Are you in the market for a new slow cooker? If you have had one before, then you’d probably agree that this must be one of the best cooking inventions of all time. Mix up your ingredients and seasonings and place everything in the pot to simmer or stew for hours. (But don’t forget to turn it on – I did that once and it was quite a not-so-pleasant surprise when I returned home.) And at the end of the day after work, errands, etc. you’ve got a delicious meal to serve – with no mess and very few dishes.
But did you know that not all slow cookers are created equal? It’s true. Many of them look almost identical, however, they don’t cook the same. And the one you choose could have an impact on how your foods turn out. Let’s look at some of the top features you should consider when choosing your next slow cooker.
Sustain Low Temperatures
Ideally, your next slow cooker should be able to maintain a low temperature for at least six hours. What we’ve discovered is that many of today’s slow cookers they are all across the board when it comes to their “low” temperatures – with differences of as much as 30 degrees. Which means, they can burn your food or dry it out if you aren’t careful. Ideally, you do not want your slow cooker to reach temperatures above 200 degrees after six hours of cooking.
Programable Cooking Times
Have you ever left food cooking in your slow cooker too long? Perhaps the recipe called for six hours of cooking, but you’ll be at work for eight hours. Even in a slow cooker, you can overcook your food, especially if your slow cooker is one on the higher temperature spectrum. However, there are programmable slow cookers. You can set it for a specific number of hours, then it switches to warm until you are ready to eat.
Another important slow cooker feature you should look for is one that cooks foods evenly on both low and high settings. If your slow cooker has hot spots (especially around the heating elements) it could burn certain dishes, especially more delicate ones. Some slow cookers have internal thermostats that monitor the temperature, or they are specially insulated for even cooking.
Large Enough Capacity
Slow cookers come in several sizes, but in general, it’s best to look for a larger one. You can cook a smaller dish in a large slow cooker, but you can’t cook a large dish in a small one. So, if you choose a four-quart slow cooker, you limit the size and type of meals you can make in it. It’s better to purchase one that is six to eight quarts.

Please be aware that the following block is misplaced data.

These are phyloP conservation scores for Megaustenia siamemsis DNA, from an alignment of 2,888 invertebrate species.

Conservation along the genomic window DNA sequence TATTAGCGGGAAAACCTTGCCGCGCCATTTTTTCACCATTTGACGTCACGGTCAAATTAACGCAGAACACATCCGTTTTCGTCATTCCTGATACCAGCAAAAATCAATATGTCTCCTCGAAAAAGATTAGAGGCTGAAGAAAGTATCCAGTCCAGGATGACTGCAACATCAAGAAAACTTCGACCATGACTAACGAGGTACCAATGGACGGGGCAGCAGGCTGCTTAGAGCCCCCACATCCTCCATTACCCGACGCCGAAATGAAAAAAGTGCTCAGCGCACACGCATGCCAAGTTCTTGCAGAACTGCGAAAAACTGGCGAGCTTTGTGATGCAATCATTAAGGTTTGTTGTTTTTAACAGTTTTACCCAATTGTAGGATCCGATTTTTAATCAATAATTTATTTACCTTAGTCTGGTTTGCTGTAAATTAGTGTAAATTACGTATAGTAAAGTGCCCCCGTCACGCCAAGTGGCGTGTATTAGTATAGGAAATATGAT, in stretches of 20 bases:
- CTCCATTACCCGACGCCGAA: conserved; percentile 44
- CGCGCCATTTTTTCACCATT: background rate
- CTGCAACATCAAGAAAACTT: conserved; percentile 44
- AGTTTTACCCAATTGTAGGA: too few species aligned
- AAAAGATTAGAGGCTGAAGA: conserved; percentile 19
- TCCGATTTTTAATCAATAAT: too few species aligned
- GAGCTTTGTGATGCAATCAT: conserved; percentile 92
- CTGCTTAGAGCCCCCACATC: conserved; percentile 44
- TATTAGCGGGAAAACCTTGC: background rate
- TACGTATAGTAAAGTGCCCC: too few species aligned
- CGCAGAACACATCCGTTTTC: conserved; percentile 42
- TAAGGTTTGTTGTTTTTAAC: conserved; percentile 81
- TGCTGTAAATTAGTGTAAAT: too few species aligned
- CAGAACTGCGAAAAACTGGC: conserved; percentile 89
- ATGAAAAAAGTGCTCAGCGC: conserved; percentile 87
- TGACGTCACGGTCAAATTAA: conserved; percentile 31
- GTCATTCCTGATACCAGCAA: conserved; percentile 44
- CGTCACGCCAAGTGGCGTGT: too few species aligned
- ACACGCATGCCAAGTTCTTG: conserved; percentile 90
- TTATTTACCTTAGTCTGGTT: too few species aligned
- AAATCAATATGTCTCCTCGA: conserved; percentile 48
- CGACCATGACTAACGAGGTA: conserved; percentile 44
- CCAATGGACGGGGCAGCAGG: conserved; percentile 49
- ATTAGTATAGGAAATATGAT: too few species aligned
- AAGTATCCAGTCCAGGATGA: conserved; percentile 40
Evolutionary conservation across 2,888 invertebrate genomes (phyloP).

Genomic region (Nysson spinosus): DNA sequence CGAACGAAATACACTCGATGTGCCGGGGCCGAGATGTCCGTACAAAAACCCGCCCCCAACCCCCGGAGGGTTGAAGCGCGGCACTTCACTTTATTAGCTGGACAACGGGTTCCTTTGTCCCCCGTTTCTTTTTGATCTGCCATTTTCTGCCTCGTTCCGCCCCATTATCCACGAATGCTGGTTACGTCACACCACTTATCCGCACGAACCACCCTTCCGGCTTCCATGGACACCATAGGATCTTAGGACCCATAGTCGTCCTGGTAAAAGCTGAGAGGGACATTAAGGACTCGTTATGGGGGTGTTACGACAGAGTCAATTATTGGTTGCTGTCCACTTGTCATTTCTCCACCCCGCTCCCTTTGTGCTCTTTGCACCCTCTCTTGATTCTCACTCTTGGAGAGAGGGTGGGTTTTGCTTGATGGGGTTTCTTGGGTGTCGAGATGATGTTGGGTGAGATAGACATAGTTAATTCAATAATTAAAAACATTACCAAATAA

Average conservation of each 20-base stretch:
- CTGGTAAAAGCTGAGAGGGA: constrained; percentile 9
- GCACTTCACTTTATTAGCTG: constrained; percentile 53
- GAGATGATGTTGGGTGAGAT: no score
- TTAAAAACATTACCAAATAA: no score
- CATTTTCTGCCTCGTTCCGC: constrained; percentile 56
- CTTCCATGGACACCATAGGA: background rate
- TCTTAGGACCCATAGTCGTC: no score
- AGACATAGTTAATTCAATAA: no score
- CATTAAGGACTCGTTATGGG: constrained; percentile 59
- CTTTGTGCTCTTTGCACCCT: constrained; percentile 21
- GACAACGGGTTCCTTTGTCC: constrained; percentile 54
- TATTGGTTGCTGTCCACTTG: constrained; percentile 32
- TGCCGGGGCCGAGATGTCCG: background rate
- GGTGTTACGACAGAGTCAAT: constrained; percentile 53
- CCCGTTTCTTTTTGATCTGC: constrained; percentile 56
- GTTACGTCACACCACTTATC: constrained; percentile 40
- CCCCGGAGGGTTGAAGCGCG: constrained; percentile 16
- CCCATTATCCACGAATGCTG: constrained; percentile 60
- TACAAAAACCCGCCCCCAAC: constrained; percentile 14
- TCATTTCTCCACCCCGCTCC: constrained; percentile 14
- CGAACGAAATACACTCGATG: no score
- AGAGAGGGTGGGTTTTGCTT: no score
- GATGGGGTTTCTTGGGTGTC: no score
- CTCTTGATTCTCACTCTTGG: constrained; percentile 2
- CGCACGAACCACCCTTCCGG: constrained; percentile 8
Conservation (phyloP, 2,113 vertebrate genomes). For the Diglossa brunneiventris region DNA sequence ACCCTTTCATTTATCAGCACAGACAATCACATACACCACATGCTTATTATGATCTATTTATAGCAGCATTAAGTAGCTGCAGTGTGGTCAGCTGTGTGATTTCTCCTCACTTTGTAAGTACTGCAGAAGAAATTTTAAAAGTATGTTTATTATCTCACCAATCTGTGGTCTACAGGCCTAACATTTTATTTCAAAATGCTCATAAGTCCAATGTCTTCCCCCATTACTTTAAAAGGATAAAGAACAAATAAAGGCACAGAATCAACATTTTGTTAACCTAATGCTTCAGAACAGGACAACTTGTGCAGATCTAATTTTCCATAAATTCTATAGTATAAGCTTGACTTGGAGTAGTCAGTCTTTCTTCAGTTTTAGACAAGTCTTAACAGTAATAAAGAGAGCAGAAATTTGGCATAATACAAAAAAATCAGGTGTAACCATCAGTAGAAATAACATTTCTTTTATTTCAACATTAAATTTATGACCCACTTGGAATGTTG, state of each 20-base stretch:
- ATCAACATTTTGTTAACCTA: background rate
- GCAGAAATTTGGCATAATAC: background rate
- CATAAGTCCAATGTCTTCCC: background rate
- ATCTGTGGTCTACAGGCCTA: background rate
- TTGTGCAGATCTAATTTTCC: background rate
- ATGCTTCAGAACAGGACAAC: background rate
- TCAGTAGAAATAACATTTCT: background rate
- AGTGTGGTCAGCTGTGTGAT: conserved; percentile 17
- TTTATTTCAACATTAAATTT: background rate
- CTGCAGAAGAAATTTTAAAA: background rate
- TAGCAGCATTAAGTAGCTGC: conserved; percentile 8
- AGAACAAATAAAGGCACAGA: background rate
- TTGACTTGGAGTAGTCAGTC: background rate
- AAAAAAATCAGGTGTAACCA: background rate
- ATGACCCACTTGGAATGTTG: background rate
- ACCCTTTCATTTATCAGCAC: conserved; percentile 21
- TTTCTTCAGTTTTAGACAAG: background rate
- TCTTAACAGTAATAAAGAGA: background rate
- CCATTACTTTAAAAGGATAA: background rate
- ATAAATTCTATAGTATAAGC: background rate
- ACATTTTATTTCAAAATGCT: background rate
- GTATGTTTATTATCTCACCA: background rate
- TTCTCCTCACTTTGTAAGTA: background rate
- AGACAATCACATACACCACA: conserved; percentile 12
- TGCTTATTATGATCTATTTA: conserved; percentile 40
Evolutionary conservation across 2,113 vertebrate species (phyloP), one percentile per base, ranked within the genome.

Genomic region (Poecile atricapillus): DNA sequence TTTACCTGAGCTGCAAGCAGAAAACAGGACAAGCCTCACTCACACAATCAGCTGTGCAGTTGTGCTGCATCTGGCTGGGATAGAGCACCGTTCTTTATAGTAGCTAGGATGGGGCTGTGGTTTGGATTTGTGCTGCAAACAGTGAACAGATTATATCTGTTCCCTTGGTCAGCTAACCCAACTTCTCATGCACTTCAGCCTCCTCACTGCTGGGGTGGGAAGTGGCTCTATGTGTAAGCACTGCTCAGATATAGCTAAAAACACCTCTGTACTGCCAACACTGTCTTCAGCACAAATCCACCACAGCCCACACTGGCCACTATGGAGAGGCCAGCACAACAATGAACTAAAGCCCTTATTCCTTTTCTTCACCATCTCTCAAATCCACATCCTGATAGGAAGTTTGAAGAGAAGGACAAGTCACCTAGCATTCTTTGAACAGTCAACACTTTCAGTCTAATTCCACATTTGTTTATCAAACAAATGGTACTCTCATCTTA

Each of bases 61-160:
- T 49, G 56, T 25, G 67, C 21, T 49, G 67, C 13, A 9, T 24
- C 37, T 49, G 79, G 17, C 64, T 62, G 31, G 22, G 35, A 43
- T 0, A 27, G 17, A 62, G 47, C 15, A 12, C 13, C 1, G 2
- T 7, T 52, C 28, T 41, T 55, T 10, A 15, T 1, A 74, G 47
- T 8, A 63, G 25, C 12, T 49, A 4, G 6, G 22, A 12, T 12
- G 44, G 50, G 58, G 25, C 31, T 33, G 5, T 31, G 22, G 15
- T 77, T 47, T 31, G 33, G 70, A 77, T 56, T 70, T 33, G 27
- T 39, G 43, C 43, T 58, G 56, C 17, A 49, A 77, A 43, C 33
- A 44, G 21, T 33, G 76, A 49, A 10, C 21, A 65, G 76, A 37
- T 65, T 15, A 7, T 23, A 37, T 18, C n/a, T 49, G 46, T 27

Can Sear or Brown Foods
Not all slow cookers have this feature, and while it isn’t necessarily a deal-breaker, the ability to sear or brown foods can save you both time and dishes to clean. Many recipes that call for meat or aromatics recommend browning or searing first before slow cooking. You can do this in a hot skillet. Or, you can use a slower cooker, if it comes with this feature.
Sounds an Alarm When Food is Cooked
Do you use the alarm on your oven frequently? It’s a nice tool to have to remind you when your food is done. And the same goes for slow cookers. Even if you note the time that your dish will be ready, you could still easily get sidetracked. After all, the dish won’t be ready until hours later. It’s easy to forget or lose track of time.
Easy to Read Control Panel
Believe it or not, many slow cookers have complicated control panels that can take awhile to figure out, especially when it comes to setting times, alarms, etc. And while it is good to find a slow cooker with lots of “bells and whistles”, it is equally important that you can actually use these features. So, make sure the one you choose has a control panel that you can operate.
Handles That Don’t Heat Up
As the food heats up, so can the slow cooker. And if you aren’t careful, you could burn yourself when reaching for the handles or lid. So, another feature to look for is heat conductivity. Can you lift the lid without an oven mitt? Can you grab the insert by its handles? If not, you’ll need to make sure to have an oven mitt on hand or wait until it cools to prevent burns.
Cleans Up Easily
Do you remember the old-timey slow cookers that were all one piece? You couldn’t put them in the dishwasher or even submerge them in water. They were a hassle to clean! Today’s slow cookers, in general, are less time-consuming to clean. However, some are better than others. While most modern slow cookers do have removable inserts, not all of them are dishwasher safe.
So, if you don’t like washing dishes by hand, make sure that the one you buy can go in your dishwasher. Additionally, some slow cookers have non-stick inserts that wipe up easily. Or, you can always put a plastic liner in your slow cooker.
There is a wide range of prices when it comes to slow cookers. You can find plenty of them for under $100. But there are also ones that cost as much as $250. More expensive doesn’t necessarily equate to better. Not every slow cooker is going to have every feature. Even the more expensive ones lack features that others don’t. The key when searching for a slow cooker is to find one that includes the features you need most at a price that falls within your budget.
Fortunately, there are plenty of choices available. When you find one that you are interested in, read its specifications to see what features are included. You can also read reviews on Amazon or other sites to see what other customers are saying about them. Reading reviews can give you hints on things like even cooking or heat conductivity that you may not be able to find in the product description.